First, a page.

Outside of work, my ongoing interest in recreational cycling and my more recent hobby of PokemonGO as started to falter. My cycling route lacks sufficient light source to bike safely at night. And since sundown is usualy prior to 7pm, I wait until the weekends. However with the heat, I have opted to remain in-doors as much as possible during the day. As far as PokemonGO is concerned, I still regularly take walks after sundown. Unfortunately, my motivation suffers once I have returned home and settled-in for the evening.
Japanese news often reports on heat-stroke casualties in Japan. The numbers seem really high, until you realize that Japan does not differentiate from heat-stroke and the less severe heat-exhaustion. Even in extreme heat, heat-stroke is rare. It typically requires that a person not only be exposed to heat, but fail to hydrate as well as physically exert themselves. Heat-exhaustion is much more common. Thankfully preventative measures can reduce the risk.
First**Stay Hydrated! Make sure you also balance electrolytes periodically with a sports drink. But water should be first and foremost.
-Dress appropriately. I have done away with my button down shirt and am mostly wearing an untucked polo shirt on my average work day. Additionally, I wear a spandex or Under Armor type shirt below. It helps wick away sweat and dries faster than the cotton of my shirt.
-Stay out of direct sunlight. On top of the obvious heat of the sun, Japan has a much higher humidity than my hometown. Humidity is a multiplier of the heat and can drain the body, causing it to sweat even while not in direct sunlight or with exertion.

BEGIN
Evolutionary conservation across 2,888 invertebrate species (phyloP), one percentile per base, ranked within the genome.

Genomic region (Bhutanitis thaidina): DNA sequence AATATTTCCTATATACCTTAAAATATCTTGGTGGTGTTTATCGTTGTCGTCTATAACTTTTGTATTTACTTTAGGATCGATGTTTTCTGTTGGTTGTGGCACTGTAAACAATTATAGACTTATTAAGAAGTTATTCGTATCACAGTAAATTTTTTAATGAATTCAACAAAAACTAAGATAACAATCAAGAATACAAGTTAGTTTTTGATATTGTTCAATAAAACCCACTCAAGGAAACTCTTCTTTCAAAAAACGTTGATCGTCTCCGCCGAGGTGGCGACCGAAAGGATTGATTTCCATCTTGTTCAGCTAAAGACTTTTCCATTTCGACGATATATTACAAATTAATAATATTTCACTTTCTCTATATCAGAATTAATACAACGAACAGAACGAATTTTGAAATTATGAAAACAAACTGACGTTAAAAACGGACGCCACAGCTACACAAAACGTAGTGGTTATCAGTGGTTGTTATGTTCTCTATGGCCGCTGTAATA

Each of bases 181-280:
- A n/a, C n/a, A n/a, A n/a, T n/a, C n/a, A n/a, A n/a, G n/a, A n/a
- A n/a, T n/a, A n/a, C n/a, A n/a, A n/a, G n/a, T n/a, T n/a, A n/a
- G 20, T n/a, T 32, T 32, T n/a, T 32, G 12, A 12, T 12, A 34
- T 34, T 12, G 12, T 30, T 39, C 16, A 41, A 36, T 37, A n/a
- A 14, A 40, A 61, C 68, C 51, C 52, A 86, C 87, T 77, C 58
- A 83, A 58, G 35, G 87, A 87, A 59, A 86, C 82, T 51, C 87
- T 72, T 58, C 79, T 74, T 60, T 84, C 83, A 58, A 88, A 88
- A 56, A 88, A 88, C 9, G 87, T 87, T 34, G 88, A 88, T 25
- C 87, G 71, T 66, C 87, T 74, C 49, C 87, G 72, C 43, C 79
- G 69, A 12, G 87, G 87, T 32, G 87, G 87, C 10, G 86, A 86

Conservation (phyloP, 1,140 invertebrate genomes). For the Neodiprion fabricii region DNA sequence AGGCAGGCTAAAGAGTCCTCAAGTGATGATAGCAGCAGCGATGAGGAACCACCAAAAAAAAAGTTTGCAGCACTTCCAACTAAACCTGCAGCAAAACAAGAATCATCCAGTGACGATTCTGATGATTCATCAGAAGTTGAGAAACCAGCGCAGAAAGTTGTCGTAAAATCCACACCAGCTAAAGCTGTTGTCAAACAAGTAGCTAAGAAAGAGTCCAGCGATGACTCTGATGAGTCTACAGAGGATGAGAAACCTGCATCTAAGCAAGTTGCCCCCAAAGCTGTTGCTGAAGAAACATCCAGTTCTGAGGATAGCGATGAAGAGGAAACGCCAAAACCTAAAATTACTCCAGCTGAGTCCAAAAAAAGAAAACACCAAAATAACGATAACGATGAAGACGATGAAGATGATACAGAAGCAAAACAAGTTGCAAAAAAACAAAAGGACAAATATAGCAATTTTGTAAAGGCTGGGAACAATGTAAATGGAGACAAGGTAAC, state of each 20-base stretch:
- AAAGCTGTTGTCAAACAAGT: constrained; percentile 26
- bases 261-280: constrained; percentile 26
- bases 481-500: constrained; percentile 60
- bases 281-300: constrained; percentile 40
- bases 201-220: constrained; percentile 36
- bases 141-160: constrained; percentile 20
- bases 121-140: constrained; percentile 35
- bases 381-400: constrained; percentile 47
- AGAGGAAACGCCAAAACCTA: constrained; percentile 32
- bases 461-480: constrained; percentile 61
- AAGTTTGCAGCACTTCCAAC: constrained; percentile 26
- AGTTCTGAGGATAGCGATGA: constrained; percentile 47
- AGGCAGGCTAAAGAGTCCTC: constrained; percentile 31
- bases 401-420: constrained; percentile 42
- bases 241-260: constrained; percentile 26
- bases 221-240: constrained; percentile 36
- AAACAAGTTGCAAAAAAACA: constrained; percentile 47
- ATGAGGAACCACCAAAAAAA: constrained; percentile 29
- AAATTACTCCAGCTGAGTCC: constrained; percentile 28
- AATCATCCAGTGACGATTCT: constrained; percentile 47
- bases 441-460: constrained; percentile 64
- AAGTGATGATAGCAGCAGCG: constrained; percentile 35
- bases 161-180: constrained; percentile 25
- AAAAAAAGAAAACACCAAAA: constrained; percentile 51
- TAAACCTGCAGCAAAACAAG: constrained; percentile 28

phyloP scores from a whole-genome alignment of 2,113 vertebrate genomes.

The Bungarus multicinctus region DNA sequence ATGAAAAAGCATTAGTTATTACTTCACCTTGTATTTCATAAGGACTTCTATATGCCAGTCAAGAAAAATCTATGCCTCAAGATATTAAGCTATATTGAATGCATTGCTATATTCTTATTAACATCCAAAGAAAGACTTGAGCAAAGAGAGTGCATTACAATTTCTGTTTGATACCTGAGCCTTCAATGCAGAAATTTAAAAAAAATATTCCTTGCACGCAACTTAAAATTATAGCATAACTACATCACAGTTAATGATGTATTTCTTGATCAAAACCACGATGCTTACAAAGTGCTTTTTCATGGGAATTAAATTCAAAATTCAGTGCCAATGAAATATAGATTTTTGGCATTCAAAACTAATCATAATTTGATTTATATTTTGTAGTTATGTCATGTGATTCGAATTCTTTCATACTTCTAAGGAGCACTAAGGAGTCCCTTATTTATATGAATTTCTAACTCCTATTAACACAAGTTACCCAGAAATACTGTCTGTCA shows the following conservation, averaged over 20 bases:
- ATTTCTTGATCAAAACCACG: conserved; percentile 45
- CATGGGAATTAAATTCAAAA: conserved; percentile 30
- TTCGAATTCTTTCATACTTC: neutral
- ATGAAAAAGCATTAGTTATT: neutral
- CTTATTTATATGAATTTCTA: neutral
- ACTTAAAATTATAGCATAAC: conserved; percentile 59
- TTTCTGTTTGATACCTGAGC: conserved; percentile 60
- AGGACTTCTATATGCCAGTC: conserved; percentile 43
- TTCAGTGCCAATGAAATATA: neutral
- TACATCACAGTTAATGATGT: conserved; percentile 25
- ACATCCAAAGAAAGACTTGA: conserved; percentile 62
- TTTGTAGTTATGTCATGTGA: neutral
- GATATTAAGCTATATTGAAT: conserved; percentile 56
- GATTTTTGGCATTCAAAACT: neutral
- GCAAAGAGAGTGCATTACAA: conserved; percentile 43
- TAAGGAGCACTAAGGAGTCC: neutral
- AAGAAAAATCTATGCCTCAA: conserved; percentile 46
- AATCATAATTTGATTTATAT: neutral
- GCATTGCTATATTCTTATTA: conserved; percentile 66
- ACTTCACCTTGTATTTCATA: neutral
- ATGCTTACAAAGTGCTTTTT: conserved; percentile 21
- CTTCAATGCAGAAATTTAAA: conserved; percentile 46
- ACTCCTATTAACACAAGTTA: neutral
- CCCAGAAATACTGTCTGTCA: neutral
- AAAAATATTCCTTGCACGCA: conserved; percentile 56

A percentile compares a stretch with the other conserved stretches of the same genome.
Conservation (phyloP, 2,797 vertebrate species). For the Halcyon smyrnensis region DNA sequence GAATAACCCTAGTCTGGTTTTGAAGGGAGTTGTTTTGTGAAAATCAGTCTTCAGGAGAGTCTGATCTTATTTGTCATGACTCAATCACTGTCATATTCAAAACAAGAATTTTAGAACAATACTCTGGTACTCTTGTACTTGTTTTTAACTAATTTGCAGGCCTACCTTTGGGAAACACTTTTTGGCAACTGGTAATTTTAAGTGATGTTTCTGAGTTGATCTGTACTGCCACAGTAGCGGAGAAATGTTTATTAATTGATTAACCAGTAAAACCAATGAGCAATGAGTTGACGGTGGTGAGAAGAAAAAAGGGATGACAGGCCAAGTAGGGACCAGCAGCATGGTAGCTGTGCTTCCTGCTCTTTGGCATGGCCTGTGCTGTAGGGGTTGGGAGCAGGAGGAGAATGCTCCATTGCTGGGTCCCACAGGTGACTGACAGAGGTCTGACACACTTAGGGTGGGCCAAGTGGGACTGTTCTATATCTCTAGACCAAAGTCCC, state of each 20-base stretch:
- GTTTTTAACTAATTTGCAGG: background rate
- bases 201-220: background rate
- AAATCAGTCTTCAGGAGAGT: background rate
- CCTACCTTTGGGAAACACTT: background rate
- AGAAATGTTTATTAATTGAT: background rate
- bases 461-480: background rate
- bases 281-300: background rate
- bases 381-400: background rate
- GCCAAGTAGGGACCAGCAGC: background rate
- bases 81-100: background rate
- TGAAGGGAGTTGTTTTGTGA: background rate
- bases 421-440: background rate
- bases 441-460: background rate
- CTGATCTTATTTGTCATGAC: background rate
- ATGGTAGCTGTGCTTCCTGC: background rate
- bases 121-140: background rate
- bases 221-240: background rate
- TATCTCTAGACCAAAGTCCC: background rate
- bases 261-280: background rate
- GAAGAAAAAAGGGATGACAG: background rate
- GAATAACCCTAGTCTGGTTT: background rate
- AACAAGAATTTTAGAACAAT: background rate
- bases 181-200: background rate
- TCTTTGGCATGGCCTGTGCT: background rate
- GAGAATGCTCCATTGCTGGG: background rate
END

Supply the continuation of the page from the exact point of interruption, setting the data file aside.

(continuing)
-Don’t overdo it. Its always a good idea to take frequent breaks in the shade or in an air-conditioned room.
Everyone knows partisan politics is divided. The cliché is that modern politics is in a flux of extremes. Looking at the current GOP primary field would seem to support this argument with candidates such as Trump and Cruz in the lead. The level-headed adults have left the building (Rubio) with the exception for Kasich, who clings to the remote possibility of being spoiler at the July convention.
What is more in doubt is the chicken-or-the-egg quandary which asks, “Are politicians extreme because of their base, or is the base moving toward extremism because of the bent of current political leaders?” Looking back at recent history, American Presidents of the not to distant past seemed fairly moderate in both parties. Even the much abhorred Neocon movement of the early 2000s is a mild salve compared to the frenzy of the Tea Party. Now emerging on the political left is a surprising showing by Bernie Sanders (I-VT). But even Sanders, with his social populism, is a mirror of the trend of political divide in America. As Trump engages with the sizable political fringe on the right, Sanders has found a niche on the left to exploit.